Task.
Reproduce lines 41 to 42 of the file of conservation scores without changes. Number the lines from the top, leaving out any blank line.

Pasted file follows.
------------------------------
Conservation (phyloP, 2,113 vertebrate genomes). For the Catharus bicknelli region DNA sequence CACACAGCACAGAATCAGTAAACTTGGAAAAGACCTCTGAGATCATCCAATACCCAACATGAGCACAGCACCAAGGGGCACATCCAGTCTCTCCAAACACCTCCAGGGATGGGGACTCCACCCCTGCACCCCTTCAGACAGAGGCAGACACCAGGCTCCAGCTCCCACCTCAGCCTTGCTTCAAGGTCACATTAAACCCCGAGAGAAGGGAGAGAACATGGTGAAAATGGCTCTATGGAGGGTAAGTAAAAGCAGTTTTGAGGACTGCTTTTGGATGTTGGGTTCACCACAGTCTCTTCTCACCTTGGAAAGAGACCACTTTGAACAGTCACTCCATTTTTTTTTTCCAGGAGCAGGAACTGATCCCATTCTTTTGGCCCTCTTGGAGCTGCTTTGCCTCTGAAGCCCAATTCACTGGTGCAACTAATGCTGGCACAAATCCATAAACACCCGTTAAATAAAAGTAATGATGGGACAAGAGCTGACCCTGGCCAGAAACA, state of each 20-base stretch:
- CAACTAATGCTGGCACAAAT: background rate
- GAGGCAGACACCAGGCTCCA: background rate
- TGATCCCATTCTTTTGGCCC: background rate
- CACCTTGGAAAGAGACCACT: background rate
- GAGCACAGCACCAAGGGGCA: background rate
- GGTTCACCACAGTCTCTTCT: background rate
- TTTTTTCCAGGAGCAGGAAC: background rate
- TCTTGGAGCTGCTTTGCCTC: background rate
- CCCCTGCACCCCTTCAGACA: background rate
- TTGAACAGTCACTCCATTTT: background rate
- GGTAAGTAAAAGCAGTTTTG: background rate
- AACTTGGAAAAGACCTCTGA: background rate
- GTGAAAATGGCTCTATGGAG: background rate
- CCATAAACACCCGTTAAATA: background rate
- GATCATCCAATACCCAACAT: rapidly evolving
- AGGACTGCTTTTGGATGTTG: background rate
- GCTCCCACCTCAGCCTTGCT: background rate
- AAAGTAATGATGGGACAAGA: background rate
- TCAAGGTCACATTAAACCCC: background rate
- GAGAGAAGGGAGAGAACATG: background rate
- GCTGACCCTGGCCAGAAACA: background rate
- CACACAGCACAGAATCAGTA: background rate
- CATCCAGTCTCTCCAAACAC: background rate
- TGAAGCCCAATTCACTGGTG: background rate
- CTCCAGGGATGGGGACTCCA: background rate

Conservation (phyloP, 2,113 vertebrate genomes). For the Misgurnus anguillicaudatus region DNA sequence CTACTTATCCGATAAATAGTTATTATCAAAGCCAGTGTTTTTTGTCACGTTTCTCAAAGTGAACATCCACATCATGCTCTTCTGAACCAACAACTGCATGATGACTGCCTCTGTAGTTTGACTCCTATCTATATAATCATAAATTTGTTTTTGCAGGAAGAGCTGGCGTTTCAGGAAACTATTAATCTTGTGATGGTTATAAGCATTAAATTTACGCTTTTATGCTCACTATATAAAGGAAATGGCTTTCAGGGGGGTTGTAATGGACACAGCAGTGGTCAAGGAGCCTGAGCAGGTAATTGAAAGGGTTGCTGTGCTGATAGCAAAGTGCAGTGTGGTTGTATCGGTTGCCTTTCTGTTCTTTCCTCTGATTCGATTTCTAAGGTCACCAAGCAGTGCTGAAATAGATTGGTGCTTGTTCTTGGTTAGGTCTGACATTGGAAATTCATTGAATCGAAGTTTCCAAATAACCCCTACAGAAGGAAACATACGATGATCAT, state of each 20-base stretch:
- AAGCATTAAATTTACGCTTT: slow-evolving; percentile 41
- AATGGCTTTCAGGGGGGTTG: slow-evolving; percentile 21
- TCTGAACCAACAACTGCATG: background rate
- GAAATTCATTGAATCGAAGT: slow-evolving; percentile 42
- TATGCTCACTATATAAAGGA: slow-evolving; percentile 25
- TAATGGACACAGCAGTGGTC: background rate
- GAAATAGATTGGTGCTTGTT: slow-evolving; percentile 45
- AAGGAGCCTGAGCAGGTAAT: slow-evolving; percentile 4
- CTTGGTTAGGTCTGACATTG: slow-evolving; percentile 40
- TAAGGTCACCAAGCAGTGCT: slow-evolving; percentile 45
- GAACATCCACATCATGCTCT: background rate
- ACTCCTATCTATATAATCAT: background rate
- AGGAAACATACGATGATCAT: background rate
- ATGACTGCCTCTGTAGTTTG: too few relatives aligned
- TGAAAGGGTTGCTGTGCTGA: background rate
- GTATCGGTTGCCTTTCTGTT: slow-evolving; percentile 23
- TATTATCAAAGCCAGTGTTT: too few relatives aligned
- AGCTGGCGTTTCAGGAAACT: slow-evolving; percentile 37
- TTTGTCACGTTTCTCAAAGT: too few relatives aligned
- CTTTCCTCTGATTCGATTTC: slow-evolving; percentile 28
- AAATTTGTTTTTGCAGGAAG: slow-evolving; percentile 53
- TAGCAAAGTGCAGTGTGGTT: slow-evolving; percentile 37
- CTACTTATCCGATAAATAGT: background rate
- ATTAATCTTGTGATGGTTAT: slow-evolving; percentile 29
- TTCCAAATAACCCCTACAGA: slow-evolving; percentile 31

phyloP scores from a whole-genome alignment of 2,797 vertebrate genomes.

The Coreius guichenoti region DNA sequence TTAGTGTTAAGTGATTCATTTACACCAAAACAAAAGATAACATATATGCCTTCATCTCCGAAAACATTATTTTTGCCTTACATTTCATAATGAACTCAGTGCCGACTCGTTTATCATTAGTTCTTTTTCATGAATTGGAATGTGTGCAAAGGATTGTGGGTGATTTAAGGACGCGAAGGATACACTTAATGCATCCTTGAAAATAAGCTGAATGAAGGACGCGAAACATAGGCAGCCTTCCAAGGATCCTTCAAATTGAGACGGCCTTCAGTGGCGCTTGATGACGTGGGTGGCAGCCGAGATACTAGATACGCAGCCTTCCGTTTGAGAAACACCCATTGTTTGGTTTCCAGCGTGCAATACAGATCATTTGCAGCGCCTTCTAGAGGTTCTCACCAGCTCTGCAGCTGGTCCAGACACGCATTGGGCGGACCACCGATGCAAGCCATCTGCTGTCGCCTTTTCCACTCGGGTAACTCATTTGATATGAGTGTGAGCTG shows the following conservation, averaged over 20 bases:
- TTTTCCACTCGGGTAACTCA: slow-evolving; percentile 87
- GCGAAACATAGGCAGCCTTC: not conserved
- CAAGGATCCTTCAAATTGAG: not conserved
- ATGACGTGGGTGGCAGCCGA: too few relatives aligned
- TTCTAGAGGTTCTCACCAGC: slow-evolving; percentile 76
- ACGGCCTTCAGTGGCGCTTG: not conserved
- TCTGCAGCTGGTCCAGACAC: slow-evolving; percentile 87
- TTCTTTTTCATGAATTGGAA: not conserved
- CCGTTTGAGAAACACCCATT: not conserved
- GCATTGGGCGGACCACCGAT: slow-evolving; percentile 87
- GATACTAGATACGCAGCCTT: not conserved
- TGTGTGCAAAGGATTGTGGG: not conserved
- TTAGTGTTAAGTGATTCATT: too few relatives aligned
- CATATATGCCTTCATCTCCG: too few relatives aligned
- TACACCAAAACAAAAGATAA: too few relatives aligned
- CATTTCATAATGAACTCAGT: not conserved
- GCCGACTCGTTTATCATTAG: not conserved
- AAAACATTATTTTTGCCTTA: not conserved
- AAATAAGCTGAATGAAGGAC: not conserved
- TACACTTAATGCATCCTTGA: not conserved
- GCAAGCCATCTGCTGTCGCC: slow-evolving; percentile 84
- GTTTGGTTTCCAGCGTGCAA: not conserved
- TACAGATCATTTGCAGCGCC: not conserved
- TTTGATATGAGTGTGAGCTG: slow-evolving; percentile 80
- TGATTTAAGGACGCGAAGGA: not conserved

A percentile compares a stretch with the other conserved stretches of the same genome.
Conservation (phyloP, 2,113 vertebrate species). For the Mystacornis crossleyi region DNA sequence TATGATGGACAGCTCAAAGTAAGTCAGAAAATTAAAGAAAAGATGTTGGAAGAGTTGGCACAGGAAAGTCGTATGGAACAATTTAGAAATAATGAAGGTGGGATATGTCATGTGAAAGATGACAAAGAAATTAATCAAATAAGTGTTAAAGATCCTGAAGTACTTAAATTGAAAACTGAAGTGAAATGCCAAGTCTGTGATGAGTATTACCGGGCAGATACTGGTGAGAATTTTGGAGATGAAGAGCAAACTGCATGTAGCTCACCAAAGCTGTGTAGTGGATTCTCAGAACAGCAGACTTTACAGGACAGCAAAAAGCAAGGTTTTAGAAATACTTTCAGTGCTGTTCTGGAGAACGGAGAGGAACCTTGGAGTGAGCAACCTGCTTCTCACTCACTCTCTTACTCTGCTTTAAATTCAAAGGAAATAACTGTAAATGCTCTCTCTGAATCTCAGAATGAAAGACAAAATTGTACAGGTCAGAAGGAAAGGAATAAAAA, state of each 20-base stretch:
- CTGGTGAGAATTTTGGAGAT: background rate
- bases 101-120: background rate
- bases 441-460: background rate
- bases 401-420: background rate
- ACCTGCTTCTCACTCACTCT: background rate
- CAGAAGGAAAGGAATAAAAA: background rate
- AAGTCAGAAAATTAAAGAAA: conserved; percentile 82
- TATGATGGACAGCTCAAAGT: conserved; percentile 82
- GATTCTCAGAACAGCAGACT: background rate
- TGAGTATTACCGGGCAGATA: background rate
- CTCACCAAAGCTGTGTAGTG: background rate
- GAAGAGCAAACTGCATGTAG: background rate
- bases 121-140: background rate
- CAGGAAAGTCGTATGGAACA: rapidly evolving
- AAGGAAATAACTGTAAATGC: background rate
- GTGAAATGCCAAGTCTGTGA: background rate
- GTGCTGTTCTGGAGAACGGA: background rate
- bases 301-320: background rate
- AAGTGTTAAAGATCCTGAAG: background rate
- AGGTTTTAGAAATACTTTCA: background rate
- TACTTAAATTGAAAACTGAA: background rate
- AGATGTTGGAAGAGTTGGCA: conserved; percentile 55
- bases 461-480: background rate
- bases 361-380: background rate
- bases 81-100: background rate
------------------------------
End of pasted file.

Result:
- ATGACTGCCTCTGTAGTTTG: too few relatives aligned
- TGAAAGGGTTGCTGTGCTGA: background rate